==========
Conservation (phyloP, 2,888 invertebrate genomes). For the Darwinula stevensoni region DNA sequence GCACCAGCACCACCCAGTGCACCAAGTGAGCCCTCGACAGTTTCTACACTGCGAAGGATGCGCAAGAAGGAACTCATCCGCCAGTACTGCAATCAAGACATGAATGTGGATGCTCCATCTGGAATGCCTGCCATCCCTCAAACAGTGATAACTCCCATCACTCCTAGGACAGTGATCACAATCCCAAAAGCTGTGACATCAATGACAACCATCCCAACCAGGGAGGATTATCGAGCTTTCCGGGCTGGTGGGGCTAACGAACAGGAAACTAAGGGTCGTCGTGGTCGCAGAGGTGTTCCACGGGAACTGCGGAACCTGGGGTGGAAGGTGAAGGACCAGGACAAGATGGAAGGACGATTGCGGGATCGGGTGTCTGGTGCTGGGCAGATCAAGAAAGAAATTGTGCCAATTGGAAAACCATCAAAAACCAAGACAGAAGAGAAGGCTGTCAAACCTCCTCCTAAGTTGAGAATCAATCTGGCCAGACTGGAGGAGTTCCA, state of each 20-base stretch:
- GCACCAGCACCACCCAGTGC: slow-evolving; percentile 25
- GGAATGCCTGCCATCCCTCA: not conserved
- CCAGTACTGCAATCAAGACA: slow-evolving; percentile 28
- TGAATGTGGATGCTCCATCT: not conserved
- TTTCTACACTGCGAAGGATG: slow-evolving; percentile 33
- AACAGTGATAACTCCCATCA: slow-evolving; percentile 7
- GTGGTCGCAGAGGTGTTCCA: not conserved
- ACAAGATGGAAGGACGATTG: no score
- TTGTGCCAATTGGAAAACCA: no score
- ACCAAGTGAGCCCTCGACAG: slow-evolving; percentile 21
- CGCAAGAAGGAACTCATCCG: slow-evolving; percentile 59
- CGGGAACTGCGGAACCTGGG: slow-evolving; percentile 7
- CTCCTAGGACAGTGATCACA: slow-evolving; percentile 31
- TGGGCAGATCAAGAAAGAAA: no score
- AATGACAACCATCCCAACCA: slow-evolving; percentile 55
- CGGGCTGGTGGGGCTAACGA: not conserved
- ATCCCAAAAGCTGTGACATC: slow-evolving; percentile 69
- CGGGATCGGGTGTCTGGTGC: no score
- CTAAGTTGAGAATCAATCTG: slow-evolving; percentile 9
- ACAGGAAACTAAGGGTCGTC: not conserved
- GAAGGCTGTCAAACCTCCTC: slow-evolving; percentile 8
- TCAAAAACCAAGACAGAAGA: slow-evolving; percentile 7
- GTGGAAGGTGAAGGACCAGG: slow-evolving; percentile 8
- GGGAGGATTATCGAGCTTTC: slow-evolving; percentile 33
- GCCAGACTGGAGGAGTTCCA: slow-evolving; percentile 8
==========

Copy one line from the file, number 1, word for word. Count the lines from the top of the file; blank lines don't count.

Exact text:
Conservation (phyloP, 2,888 invertebrate genomes). For the Darwinula stevensoni region DNA sequence GCACCAGCACCACCCAGTGCACCAAGTGAGCCCTCGACAGTTTCTACACTGCGAAGGATGCGCAAGAAGGAACTCATCCGCCAGTACTGCAATCAAGACATGAATGTGGATGCTCCATCTGGAATGCCTGCCATCCCTCAAACAGTGATAACTCCCATCACTCCTAGGACAGTGATCACAATCCCAAAAGCTGTGACATCAATGACAACCATCCCAACCAGGGAGGATTATCGAGCTTTCCGGGCTGGTGGGGCTAACGAACAGGAAACTAAGGGTCGTCGTGGTCGCAGAGGTGTTCCACGGGAACTGCGGAACCTGGGGTGGAAGGTGAAGGACCAGGACAAGATGGAAGGACGATTGCGGGATCGGGTGTCTGGTGCTGGGCAGATCAAGAAAGAAATTGTGCCAATTGGAAAACCATCAAAAACCAAGACAGAAGAGAAGGCTGTCAAACCTCCTCCTAAGTTGAGAATCAATCTGGCCAGACTGGAGGAGTTCCA, state of each 20-base stretch: